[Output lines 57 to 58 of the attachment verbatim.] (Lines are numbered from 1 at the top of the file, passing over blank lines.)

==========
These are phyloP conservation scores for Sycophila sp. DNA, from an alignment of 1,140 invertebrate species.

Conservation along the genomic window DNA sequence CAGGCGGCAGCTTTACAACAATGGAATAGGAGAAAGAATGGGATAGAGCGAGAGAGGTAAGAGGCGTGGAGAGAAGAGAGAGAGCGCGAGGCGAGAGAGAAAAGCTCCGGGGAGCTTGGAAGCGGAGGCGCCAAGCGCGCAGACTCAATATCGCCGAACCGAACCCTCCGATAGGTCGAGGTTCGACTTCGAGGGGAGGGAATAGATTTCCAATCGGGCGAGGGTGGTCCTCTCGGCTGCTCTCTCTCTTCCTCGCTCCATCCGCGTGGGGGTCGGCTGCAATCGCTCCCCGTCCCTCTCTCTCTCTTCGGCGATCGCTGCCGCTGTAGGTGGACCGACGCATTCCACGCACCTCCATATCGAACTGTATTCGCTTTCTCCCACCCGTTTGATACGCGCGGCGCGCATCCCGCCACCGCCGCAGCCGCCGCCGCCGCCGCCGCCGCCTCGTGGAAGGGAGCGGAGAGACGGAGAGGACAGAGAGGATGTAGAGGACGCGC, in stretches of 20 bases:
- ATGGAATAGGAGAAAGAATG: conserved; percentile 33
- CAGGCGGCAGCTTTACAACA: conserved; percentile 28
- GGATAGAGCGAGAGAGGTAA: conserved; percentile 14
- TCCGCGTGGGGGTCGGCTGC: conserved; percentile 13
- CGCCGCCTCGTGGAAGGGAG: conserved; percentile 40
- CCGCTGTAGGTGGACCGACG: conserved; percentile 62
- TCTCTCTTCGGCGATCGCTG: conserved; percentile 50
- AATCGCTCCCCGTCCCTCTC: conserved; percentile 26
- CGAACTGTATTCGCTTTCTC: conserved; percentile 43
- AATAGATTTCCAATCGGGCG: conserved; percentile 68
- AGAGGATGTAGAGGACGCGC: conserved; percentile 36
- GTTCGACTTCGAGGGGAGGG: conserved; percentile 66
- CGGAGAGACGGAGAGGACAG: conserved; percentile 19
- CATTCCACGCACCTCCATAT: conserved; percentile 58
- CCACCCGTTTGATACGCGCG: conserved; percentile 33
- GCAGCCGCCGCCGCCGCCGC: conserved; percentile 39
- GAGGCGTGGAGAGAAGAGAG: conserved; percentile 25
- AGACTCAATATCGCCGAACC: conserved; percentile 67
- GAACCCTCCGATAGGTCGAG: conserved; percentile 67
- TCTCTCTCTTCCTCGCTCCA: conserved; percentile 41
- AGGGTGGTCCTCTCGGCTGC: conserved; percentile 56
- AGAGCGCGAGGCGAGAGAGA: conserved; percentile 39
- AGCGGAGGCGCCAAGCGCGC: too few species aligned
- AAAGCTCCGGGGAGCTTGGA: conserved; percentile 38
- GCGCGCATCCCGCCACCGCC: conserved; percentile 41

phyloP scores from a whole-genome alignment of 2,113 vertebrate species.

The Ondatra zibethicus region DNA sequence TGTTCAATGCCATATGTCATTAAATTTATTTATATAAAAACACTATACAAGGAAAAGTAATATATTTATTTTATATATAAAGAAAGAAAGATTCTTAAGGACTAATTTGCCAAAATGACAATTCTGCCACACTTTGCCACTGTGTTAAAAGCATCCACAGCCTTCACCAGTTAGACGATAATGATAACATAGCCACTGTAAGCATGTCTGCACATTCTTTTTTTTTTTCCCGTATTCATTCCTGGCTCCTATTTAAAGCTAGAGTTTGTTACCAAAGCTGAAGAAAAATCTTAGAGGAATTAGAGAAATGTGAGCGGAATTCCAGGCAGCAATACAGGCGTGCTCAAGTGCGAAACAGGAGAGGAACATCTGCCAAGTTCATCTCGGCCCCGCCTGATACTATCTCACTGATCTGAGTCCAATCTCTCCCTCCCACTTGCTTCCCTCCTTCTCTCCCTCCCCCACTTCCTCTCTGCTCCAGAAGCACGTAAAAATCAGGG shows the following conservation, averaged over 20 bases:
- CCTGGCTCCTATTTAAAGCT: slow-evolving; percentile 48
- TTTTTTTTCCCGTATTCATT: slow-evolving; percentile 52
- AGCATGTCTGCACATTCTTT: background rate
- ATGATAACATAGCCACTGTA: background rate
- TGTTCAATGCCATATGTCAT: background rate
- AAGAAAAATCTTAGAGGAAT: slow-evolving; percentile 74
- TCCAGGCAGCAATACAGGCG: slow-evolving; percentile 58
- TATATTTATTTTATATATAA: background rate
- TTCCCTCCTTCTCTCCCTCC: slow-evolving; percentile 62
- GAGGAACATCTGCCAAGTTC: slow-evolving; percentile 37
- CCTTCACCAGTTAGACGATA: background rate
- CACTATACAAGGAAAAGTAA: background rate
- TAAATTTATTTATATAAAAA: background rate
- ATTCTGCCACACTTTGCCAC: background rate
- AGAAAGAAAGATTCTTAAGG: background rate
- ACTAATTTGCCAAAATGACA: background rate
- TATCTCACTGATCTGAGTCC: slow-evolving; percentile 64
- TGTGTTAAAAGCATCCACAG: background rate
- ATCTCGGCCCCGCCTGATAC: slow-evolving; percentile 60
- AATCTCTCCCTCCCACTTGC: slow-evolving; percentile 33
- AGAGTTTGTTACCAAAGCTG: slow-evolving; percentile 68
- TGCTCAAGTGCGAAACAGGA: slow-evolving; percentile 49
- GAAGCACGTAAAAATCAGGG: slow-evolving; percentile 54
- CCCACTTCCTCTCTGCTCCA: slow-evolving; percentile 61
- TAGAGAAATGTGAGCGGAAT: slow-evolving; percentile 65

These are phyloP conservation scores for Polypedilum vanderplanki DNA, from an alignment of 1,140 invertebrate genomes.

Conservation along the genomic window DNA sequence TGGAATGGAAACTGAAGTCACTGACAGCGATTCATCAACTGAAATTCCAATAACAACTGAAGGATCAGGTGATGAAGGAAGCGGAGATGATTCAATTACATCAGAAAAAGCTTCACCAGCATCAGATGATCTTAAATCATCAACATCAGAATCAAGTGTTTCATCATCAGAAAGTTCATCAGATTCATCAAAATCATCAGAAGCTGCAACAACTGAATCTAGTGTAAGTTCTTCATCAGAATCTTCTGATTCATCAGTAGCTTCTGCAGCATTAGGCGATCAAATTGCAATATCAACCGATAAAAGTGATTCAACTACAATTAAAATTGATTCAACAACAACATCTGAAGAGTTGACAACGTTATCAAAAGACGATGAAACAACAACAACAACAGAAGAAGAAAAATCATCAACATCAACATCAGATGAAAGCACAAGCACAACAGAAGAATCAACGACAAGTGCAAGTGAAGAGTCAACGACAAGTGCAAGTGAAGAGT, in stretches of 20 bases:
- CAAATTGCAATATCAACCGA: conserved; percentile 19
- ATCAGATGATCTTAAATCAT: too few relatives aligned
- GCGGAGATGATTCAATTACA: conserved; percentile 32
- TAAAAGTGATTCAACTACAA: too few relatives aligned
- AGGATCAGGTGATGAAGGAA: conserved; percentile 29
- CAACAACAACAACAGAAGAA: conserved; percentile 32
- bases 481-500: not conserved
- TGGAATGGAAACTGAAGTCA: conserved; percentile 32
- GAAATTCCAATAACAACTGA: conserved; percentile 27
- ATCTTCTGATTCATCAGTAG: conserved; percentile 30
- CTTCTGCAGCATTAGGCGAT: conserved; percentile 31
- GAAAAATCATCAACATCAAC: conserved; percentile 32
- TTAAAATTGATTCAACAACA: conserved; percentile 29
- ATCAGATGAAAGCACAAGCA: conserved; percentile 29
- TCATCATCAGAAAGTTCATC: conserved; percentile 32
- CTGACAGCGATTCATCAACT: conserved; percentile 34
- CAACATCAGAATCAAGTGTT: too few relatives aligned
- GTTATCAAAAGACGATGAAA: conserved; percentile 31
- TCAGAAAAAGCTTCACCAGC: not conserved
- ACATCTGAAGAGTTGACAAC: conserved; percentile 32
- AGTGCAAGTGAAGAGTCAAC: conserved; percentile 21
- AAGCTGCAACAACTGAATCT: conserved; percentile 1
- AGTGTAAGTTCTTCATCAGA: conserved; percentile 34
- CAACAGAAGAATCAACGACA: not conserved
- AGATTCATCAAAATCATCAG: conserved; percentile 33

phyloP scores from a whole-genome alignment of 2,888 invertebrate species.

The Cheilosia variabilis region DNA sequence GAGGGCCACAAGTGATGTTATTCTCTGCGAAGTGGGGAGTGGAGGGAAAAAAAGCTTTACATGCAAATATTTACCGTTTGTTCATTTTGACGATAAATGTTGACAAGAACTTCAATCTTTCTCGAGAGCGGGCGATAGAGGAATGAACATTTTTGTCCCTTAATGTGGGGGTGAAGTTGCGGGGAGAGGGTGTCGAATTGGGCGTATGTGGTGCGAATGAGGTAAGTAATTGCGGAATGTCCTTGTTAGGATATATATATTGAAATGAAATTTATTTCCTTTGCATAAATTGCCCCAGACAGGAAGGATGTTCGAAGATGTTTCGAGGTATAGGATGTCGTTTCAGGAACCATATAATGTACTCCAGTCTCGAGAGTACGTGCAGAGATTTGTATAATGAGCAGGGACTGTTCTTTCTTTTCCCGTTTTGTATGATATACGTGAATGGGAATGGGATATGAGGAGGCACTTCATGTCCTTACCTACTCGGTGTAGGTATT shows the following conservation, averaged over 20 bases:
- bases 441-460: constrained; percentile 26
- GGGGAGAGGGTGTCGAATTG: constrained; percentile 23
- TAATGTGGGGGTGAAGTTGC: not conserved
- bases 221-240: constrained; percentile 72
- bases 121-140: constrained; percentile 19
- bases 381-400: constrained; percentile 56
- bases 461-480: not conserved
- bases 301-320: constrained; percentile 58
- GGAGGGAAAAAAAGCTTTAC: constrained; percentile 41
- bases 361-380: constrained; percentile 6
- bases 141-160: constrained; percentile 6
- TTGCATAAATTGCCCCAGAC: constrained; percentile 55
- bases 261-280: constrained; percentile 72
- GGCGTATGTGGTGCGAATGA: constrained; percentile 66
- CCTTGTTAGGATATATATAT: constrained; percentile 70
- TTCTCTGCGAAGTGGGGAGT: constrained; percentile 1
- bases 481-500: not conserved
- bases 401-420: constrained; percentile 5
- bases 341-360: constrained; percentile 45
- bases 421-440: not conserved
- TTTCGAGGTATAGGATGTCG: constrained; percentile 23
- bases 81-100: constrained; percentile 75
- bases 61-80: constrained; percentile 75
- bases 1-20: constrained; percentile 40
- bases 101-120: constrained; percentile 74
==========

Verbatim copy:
- CAAATTGCAATATCAACCGA: conserved; percentile 19
- ATCAGATGATCTTAAATCAT: too few relatives aligned